Unwanted visitors

So, this is the first post this year, and I was hoping I could have had some sort of positive tone to it, but to be honest there is nothing positive about people trying to steal your property.

I’ve been meaning to post earlier – I have even written two posts that I haven’t posted for different reasons – but now I have to write about this.

Last night, just after 10 o’clock, I heard a thump on my boat. As it was a calm night I thought it was odd, so I opened the hatch to see what it was. To my chock I saw a man on my boat, quickly jumping back to shore as I scared him away, and his associate on the dock. Both ran away from the boat as they were exposed. So I called out on the VHF net on channel 67 that I have had unwanted visitors and that we all should stay alert.

So, all good. No harm done, except me being a bit upset that people can’t leave my boat alone. I was looking at the boat for a few moments, checking what they might have interest in. I have the outboard hanging on the back, a small Honda 2.3hp that could be valuable for some. I checked it but it didn’t seem to have been the interest of the unwanted guests. So the other, and more believable target, was my electrical scooter. I admit that it is quite nice and can probably be of good use for someone that can’t afford it.

The thing is, that it is common that land based transportation, mainly bicycles, are being stolen in the marina, even off the boats. What I’ve understood is that the workers in the greenhouses all around Almerimar either buy them or are stealing them. The main reason is that the buses that are there for them to use are really expensive, so they try to find ways to limit their costs and to avoid exploitation.

Anyway… I got back down in the boat, lights still on, and thought that it was the end of it. At least for the night. 10-15 minutes passed.


What the h…! I once again opened up the hatch and, surely, they were back! This time they had been a bit more quiet, as the guy getting on the boat actually got to the scooter. But he probably hit something with it moving around and that’s what I’ve heard.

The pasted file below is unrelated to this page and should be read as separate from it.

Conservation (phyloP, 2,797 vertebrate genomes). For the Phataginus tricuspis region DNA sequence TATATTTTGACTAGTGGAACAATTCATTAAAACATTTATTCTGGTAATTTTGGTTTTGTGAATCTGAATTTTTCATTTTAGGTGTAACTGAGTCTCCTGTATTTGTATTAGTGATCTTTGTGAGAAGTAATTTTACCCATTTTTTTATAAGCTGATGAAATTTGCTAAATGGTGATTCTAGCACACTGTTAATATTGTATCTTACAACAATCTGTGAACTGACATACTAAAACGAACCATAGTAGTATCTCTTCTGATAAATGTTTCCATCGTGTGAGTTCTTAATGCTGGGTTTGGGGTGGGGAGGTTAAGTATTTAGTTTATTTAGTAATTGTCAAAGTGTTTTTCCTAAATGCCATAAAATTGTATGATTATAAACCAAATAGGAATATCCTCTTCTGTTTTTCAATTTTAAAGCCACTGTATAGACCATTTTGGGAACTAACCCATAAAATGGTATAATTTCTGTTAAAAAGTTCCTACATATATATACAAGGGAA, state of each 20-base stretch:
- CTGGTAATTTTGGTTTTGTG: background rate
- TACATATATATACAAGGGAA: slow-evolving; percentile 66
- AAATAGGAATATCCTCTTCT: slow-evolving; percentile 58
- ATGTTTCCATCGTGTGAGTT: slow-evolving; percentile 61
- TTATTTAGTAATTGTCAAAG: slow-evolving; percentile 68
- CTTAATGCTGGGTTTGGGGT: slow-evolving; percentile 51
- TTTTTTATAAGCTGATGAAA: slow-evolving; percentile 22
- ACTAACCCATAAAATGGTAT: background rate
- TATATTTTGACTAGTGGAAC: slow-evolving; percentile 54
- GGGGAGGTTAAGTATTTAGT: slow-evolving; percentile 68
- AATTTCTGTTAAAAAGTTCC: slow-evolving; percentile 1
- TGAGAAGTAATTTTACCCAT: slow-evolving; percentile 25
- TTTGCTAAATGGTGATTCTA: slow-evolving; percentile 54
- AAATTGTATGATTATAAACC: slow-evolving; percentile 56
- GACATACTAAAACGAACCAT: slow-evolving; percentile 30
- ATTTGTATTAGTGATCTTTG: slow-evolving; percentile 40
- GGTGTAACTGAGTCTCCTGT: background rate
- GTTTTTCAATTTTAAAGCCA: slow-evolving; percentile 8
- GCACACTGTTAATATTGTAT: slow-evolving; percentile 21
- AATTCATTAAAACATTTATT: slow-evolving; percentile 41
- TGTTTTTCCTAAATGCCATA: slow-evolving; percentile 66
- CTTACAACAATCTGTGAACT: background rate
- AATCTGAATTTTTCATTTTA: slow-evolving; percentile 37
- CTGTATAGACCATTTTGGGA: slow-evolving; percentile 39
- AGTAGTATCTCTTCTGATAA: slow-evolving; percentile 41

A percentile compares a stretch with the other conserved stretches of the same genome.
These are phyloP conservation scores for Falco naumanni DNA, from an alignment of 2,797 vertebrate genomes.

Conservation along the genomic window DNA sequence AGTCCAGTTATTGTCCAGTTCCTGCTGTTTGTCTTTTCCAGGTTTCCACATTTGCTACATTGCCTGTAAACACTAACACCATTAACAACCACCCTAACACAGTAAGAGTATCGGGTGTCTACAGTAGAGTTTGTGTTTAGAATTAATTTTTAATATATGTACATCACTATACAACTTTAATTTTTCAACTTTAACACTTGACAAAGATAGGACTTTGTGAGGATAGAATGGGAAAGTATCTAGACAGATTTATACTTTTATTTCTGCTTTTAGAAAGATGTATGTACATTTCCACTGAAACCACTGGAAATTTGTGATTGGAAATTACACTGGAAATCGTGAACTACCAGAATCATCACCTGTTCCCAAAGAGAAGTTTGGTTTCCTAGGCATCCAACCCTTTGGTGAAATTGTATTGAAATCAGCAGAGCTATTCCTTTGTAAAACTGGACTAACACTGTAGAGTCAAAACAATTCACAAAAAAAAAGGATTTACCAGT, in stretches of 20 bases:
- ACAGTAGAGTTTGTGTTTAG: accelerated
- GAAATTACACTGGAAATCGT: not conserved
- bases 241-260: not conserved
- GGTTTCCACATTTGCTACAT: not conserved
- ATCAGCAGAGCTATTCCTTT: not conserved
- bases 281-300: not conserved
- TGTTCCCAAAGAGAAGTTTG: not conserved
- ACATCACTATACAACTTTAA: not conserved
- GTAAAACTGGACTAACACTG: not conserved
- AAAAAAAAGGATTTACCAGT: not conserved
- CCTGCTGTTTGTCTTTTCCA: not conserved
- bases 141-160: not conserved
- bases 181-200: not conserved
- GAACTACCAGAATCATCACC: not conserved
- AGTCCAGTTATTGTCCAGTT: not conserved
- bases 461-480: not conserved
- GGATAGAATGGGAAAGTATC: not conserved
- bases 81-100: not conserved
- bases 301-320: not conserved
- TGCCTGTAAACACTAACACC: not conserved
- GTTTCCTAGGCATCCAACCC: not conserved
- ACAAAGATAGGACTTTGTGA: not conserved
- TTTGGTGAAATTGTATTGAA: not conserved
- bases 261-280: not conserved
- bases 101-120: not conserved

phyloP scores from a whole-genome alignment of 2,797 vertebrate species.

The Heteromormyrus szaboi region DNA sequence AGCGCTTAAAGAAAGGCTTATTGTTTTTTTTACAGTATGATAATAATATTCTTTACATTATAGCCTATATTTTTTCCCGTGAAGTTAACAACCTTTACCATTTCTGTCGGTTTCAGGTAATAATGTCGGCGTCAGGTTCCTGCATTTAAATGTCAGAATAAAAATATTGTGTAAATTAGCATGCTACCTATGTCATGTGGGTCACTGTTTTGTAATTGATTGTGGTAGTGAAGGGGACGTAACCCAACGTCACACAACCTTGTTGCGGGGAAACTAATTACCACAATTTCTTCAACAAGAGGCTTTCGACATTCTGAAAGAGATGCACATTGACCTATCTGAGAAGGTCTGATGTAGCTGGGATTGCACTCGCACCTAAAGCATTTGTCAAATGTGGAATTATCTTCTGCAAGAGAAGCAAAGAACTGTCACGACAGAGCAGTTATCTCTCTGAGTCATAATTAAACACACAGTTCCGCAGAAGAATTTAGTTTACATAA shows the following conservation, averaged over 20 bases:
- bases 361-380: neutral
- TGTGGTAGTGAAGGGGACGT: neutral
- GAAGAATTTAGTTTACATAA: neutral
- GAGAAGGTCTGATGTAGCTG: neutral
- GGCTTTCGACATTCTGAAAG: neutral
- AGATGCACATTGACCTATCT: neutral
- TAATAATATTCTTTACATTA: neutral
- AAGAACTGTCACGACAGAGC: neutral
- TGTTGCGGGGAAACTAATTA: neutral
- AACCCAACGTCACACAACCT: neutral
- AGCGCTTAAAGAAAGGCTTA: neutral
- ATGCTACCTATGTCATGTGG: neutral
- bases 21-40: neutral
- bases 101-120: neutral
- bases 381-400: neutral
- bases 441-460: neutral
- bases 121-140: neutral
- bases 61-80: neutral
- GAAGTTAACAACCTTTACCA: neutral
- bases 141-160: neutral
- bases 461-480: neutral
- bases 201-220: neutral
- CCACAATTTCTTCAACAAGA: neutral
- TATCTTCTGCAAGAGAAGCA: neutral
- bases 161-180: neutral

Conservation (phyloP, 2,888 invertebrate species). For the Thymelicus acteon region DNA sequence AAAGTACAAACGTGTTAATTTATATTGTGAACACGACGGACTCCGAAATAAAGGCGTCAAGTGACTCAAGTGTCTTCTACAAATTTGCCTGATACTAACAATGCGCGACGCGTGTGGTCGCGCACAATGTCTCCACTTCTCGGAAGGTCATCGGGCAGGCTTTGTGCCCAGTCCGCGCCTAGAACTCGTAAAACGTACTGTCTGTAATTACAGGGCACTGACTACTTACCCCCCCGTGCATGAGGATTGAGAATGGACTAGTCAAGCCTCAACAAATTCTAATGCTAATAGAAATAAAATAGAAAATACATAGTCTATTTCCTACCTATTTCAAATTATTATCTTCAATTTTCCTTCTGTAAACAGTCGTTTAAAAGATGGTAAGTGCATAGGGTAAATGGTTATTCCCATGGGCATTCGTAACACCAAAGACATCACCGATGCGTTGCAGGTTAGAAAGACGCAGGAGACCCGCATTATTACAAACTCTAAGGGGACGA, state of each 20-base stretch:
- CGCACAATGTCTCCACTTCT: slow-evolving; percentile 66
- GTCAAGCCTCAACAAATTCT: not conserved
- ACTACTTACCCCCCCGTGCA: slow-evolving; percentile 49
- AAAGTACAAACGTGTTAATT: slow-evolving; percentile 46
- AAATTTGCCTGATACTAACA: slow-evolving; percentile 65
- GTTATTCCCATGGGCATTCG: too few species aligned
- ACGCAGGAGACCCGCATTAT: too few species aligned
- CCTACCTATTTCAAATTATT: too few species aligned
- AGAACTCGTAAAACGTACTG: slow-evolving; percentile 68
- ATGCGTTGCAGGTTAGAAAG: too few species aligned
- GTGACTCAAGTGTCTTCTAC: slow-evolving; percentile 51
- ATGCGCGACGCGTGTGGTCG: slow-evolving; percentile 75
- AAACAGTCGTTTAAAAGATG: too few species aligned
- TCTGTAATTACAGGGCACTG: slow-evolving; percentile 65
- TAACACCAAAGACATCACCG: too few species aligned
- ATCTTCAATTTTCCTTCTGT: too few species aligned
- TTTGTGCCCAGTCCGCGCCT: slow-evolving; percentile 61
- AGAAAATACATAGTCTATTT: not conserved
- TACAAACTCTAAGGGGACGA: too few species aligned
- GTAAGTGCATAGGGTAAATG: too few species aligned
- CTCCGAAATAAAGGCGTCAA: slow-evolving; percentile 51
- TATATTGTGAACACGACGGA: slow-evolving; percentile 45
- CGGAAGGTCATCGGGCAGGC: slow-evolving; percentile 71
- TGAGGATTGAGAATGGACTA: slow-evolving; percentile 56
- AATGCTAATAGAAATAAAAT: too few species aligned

He was almost at the transom, holding the scooter in his arms. This associate of his was standing on the dock, probably getting ready to receive it. The thing is that there is about a meter of water between the boat and the dock, so skipping onto the boat may be fairly easy if you have a friend that can help you, but getting back to the dock isn’t. Especially not when you carry a scooter. That weighs about 30 kilos. Add to it that there was a low tide, making the dock higher than the transom, and you have a recipe for disaster.

But desperate times creates desperate measures, so he took the plunge.

Needless to say, he didn’t make it. He did get to the dock with his feet but he didn’t catch his balance, so for split second he was hanging on, with the scooter between him and the dock, and then he fell into the water and with him the scooter.

I was trying to think what to do. The guy on the dock had already backed away a few meters, the guy in the water was trying to find a way to get out. I turned around, grabbed my handheld VHF from the companionway and called out for help, a few boats away I could hear a well-known Scottish voice calling out for me asking what was going on.

I watched the thieves run away the same way they did last time, only this time leaving a trail of water behind. So I decided to try to run after them, just to see where they went. But after a hundred meters or so the wet trail got too weak I couldn’t follow any more. So I went back to the boat.